The interior of the ferry was snug, enough room to move around while still able to fit seating and tables for the passengers. There were several interior walls which filled the otherwise open space at the floors center, with both stairs and elevators which provided access to the floors below the fourth. As Jeanne wandered past an interior wall, she saw that there were large, angled boxes standing at the corners. Some were obviously vending machines, while a few appeared to be some sort of arcade systems. Four youths stood huddled around one of these arcades, cheering on a fifth as he struggled with the steering wheel which controlled a small digital car as it raced across a pixalized track. Jeanne really didn't understand why so many people were so fascinated by these video games, why they preferred spending their time in a computerized fantasy.

Jeanne quickly saw one positive benefit of these games, however, as the boy at the arcade controls suddenly lost control of his car, the vehicle on the screen spinning uncontrollably into the track's border, disappearing in an exaggerated fireball. The others watching the now humiliated player laughed, then one of them pushed the losing player aside, stuffing a coin eagerly into the machine before taking the wheel. "Men," Jeanne muttered to herself in amusement, as she opened another door which lead down the third floor staircase.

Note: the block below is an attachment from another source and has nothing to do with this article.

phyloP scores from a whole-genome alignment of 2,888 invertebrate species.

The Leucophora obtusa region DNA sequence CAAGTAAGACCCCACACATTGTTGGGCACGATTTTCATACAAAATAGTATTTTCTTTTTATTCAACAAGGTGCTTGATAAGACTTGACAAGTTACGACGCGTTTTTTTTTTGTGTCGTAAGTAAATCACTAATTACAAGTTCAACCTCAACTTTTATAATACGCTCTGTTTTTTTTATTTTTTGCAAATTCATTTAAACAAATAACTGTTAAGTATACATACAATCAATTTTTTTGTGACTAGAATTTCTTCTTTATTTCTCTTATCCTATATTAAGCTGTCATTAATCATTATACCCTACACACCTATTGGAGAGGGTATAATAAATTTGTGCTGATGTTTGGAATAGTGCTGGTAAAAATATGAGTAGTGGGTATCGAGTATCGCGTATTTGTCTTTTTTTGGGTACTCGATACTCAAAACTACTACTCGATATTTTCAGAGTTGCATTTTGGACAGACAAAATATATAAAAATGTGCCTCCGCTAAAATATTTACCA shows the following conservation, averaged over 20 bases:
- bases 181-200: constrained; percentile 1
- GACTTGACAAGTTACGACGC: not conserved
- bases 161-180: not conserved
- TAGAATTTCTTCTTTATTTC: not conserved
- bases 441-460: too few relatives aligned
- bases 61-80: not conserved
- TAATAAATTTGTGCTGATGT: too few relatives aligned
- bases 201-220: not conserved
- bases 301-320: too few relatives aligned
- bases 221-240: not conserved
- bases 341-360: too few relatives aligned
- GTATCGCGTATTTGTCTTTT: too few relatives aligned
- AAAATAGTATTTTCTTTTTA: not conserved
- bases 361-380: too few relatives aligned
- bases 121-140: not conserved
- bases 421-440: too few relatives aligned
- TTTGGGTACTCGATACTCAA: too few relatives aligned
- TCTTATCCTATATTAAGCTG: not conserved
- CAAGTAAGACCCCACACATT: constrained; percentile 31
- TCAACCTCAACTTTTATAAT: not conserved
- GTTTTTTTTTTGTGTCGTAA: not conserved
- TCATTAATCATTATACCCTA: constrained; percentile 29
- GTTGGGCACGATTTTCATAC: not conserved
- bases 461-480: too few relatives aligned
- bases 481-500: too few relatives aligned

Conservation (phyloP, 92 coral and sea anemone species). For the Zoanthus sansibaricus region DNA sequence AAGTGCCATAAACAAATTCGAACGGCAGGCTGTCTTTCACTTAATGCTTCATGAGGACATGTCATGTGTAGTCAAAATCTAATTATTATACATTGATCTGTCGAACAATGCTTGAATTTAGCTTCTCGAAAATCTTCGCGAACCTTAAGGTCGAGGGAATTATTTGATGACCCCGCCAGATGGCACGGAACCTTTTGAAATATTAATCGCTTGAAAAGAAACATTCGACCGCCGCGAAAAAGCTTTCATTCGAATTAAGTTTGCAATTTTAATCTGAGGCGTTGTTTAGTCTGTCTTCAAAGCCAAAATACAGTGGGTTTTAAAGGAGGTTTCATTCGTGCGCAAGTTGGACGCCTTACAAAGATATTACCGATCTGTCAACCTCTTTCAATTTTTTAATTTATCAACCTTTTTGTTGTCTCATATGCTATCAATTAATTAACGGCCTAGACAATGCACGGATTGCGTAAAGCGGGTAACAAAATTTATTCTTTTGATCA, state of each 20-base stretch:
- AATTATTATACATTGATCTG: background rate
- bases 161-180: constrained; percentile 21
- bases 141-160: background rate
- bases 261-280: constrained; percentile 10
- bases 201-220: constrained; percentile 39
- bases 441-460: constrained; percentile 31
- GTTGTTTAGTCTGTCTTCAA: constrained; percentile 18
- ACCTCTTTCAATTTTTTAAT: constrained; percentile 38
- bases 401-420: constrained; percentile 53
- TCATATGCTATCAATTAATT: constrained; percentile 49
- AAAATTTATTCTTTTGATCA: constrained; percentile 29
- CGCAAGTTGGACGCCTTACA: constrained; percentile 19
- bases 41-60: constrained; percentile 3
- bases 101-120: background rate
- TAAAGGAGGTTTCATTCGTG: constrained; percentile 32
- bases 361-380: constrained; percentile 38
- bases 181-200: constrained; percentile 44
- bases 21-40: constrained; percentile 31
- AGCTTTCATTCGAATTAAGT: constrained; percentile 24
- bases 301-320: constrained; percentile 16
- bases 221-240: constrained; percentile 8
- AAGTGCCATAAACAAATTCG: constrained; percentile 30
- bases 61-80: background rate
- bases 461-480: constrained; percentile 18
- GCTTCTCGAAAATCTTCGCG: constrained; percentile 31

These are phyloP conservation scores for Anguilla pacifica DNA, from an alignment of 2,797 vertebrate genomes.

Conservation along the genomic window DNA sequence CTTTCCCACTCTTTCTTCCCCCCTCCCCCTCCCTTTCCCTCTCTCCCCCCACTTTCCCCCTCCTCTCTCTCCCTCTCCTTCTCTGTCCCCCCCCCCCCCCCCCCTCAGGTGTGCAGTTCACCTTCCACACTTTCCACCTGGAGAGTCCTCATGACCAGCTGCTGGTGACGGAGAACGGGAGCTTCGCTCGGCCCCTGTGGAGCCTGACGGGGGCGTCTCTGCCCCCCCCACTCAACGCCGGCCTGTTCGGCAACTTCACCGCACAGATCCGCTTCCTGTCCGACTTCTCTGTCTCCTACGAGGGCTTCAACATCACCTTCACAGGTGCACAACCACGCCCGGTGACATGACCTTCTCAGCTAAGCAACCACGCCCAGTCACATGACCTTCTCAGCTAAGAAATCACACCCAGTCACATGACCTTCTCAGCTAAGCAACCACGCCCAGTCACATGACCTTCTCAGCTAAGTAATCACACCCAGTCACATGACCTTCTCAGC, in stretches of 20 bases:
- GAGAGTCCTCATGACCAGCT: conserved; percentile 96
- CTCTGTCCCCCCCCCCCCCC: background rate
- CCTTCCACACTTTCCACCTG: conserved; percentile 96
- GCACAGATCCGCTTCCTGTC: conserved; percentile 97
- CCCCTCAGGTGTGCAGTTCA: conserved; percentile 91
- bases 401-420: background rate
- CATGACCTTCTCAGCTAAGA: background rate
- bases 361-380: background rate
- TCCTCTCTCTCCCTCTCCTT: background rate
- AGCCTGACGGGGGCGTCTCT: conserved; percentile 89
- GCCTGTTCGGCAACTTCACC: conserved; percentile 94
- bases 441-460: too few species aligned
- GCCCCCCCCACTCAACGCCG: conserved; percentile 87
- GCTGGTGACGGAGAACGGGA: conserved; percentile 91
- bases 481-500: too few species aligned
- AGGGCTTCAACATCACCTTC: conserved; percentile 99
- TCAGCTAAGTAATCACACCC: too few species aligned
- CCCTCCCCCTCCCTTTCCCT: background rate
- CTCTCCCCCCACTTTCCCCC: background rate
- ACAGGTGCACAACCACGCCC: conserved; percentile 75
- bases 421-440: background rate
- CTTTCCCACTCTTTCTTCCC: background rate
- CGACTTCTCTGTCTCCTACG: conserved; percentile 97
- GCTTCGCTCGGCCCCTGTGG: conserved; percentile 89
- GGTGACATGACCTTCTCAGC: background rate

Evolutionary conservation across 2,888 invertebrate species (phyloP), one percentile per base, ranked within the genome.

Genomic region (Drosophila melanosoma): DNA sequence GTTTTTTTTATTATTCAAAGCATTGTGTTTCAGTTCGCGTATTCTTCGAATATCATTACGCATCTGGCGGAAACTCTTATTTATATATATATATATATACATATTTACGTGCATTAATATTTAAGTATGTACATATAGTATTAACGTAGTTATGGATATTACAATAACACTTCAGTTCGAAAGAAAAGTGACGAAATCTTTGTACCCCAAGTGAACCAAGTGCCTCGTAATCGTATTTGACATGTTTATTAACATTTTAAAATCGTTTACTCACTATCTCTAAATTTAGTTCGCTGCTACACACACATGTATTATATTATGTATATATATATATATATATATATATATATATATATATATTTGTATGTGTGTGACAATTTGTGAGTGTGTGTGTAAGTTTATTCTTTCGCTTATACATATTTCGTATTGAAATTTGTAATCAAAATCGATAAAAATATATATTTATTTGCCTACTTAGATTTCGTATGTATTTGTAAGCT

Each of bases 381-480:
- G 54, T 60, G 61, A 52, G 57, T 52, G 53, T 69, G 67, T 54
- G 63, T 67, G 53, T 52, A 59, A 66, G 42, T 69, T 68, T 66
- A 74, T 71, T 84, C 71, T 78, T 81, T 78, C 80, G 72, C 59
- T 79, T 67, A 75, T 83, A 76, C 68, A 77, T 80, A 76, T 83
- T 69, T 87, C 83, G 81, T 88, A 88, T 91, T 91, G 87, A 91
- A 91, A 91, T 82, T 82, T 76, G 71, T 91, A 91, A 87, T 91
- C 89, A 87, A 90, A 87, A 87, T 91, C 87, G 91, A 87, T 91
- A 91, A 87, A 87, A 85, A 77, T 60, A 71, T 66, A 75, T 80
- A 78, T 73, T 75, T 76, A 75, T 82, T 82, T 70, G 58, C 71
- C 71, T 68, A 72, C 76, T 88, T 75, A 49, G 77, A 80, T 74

Jeanne entered the third lobby, closing the door behind her as she walked into a room very similar to the she had left. The interior layout was almost identical, but instead of having a forward interior deck it had an open galley, with close to a dozen patrons eating and talking happily in their leather seats set alongside the windows on the sides of the ferry. There were no arcades sitting in the corners of the walls, instead there were several glass cases containing numerous artifacts and old trinkets.